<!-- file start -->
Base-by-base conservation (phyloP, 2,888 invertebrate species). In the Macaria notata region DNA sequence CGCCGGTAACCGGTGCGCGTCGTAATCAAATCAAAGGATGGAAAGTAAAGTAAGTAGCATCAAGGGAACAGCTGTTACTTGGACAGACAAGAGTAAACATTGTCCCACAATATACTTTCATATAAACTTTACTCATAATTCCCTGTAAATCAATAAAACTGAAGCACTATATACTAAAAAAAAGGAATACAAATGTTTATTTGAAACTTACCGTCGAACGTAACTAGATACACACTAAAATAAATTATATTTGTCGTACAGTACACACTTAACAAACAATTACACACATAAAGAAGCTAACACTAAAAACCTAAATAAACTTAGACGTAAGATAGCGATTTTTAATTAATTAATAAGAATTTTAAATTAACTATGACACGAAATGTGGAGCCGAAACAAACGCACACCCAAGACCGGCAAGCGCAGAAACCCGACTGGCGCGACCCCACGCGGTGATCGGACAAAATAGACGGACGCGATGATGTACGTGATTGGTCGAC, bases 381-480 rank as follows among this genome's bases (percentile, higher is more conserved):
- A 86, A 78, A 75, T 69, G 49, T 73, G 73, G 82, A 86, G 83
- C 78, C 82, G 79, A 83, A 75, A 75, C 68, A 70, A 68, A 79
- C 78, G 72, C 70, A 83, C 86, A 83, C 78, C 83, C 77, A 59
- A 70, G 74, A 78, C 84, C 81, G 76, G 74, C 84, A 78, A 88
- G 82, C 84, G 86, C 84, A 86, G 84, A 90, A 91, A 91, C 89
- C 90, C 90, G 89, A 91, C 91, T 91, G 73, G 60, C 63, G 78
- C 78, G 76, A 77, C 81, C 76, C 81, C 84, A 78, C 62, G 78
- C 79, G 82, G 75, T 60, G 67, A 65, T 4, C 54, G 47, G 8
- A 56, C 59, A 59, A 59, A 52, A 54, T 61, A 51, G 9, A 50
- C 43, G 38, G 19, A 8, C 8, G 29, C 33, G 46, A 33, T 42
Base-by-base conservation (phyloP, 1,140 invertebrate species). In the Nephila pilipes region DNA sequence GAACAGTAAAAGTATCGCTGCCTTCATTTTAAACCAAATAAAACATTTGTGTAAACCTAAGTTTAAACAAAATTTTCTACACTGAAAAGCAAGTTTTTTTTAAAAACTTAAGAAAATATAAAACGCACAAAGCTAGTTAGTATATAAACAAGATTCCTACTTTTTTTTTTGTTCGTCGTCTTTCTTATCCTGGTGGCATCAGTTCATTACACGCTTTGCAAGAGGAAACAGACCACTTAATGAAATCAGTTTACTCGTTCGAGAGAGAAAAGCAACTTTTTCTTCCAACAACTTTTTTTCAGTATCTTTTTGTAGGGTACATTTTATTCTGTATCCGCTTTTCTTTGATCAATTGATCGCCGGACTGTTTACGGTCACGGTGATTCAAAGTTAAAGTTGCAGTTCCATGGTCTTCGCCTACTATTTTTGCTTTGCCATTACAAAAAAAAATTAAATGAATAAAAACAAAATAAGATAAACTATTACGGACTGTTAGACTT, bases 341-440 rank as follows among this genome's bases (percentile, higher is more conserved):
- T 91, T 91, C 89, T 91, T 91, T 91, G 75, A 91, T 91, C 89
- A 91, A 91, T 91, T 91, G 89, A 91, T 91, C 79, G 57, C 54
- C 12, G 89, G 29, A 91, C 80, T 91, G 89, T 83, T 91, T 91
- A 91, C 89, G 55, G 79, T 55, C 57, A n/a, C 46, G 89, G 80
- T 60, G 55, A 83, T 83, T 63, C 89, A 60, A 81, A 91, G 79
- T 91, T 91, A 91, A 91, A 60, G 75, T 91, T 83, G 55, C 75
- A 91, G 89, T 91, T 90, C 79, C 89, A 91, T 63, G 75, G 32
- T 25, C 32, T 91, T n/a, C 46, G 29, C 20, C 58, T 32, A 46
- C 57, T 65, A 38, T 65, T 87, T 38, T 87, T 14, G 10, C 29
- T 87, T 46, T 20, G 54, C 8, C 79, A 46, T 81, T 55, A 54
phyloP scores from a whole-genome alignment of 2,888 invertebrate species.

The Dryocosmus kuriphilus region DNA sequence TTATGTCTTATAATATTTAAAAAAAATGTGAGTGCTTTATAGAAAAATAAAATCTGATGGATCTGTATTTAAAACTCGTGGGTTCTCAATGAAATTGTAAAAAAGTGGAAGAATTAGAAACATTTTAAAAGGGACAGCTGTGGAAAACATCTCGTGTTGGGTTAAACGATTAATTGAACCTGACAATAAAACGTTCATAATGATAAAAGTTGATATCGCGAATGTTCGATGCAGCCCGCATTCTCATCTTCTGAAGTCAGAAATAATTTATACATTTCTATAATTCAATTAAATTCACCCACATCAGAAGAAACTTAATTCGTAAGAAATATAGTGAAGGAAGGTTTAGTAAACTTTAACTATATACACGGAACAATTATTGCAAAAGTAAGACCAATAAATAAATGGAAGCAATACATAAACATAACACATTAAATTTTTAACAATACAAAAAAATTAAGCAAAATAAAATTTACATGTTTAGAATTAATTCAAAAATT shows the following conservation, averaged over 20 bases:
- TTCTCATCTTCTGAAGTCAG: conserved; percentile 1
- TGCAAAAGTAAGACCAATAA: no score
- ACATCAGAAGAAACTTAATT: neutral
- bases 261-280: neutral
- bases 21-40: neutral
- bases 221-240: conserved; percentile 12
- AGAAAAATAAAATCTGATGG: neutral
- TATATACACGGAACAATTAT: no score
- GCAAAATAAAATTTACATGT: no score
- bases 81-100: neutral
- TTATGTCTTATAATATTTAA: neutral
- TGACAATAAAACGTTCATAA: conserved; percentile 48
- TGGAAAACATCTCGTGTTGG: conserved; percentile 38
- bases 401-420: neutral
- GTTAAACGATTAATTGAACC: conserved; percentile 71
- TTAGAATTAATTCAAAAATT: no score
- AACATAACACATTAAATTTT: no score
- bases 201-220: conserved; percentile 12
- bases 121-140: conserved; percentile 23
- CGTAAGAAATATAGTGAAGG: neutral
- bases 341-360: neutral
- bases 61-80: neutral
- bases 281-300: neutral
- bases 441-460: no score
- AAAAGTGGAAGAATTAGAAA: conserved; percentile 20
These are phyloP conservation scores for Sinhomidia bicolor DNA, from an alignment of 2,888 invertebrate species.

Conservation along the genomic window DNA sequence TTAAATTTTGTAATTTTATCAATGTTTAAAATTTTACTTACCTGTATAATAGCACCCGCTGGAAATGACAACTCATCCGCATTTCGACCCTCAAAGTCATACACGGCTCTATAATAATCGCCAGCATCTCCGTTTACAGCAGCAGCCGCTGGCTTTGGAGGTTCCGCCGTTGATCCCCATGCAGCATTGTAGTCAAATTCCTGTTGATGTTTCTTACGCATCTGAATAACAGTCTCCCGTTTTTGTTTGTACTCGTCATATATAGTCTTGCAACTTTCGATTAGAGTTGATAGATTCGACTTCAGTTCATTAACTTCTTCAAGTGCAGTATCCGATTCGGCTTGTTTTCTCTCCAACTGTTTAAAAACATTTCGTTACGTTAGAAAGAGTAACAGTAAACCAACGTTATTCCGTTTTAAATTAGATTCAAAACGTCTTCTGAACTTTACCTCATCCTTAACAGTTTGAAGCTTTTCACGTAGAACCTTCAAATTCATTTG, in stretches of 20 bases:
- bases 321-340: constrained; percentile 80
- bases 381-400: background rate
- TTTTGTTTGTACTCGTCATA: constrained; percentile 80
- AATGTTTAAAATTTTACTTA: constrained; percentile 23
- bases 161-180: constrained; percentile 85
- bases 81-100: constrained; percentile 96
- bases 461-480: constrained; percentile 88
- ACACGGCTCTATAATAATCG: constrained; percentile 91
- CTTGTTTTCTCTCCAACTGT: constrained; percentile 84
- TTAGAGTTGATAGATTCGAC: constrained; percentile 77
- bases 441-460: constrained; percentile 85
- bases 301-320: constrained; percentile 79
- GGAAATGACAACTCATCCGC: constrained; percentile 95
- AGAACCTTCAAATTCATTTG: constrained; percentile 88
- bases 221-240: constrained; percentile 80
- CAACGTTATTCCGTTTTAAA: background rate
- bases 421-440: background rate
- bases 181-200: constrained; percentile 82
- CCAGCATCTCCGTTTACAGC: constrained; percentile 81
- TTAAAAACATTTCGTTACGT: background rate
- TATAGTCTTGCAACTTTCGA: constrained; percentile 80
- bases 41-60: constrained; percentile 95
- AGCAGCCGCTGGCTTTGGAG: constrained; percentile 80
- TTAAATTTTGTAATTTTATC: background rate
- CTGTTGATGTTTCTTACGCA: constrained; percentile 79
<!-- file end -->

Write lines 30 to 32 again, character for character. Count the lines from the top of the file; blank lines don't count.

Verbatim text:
- bases 221-240: conserved; percentile 12
- AGAAAAATAAAATCTGATGG: neutral
- TATATACACGGAACAATTAT: no score